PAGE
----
Our Ballymena Today team are taking a look at how to write sheet music. Read this and then let us know how you get on.

Do you play music? Do you write music? It is a great thing to do in your spare time but lots of people don’t because either a) it takes too long, and they don’t have enough time, or b) they don’t know how. So, I decided to write a how-to article on how to write music. It takes a while, but I have included some pictures to help you! Here’s how…
1. Use sheet music.

2. It is advised to write in pencil. On the stave, draw your clef (left or right hand), key signature (sharps or flats, if any at all) and time signature (how many beats there are in the bar and what their value is). These are written from left to right, and in that order.


3. Draw in your notes and rests. I find it easiest to draw the notes as dots first, including the note value. Don’t worry if it looks a bit odd to begin with, but you will add the lines to them later. By only drawing the dots at the beginning, it means that if you make a mistake or error, you only have to rub out the small dot without rubbing out any other notes, or leaving any marks on the page. It also means that for now you are just focusing on the notes, and getting those bits right, and if you are trying to work out what the rhythms are at the same time as well, you are more likely to make a mistake.


4. Make sure you add in your bar lines at the end of every measure in the correct places, e.g. after every 4 beats etc. Add in repeat signs that are needed and count your beats carefully. Draw a double-bar line at the very end to signify the end of the piece. It is important that when you take a new line, draw again the clef and the key signature on the left of the stave, but you don’t need to draw the time signature again.


5. Now you can add on the straight lines to your ‘dots’ which are your notes. Make sure the lines are not too long or too short and they go in the right direction, up or down. Give an extra horizontal line or more if there are notes that needs it, e.g. a semiquaver, demisemiquaver etc.


6. If you want extra detail in your piece, decide where the dynamics, accents, symbols and/or signs etc. go best. Try to add feeling or emotion to your music. If you know how to use phrases or accidentals, why not add some in to give your piece more character? Just remember that you can adjust the piece whenever you want to! If you aren’t very sure how to draw a symbol, practice it on a separate sheet of paper to get it 100% right in your piece!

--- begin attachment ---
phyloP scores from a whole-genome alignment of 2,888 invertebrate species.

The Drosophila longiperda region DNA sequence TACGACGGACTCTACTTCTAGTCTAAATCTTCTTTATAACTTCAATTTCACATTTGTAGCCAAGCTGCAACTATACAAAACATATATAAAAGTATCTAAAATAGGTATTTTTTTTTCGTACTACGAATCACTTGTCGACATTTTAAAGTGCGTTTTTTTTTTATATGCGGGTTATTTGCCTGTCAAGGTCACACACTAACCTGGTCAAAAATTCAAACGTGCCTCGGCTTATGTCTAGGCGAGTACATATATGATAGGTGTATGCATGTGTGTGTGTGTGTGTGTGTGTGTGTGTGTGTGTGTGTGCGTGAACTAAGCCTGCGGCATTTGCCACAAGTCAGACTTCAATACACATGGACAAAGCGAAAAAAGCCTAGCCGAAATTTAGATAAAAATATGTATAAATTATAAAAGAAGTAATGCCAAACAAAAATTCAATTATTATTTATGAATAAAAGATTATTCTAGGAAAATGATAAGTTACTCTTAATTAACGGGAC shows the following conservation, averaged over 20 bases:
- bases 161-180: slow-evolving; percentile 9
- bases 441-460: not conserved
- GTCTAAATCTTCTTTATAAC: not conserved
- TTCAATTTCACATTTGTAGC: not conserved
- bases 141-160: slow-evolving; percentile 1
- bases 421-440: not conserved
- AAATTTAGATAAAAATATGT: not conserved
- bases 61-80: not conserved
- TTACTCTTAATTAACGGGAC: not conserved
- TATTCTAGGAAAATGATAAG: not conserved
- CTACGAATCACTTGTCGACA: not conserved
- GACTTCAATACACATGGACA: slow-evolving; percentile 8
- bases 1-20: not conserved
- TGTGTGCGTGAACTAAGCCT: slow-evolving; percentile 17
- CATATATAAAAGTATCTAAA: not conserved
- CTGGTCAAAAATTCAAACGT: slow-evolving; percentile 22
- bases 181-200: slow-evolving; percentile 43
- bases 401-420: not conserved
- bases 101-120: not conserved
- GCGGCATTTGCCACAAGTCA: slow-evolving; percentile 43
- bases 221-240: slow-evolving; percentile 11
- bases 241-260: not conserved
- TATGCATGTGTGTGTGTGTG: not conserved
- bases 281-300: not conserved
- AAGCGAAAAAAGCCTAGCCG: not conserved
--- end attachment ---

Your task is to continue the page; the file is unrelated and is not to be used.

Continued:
7. Find an appropriate metronome marking. In your head think about what tempo is the best. Then try and get a metronome at the same tempo, using a phone app or on-line, and write down the tempo marking at the top left of the piece. Look at the example below to get an idea of how to write it.


8. Give your masterpiece a name! Try to get it to relate to your piece, for example if it is a ‘sad’ piece, name it something sad, and if it is an ‘exciting’ piece, think of something that reminds you of something excited, and base it on that. This is actually harder than you would think, so use your imagination! My example below isn’t very imaginative or interesting, so see what you can think of!


When all this is done, you have completed your piece. Play it through again to see what it sounds like with all the details included, and make any last-minute changes that you need. Why not play it for your family and friends? Who knows, you could be the next Bach!

Still haivng trouble finding inspiration – have a look at these great quotes from famous people who love music too:

“Music touches us emotionally, where words alone can’t.” – Johnny Depp

“It’s easy to play any musical instrument: all you have to do is touch the right key at the right time and the instrument will play itself.” – Johann Sebastian Bach

“Where words fail, music speaks.” – Hans Christian Andersen

Thanks for reading our Ballymena Today guide to writing sheet music.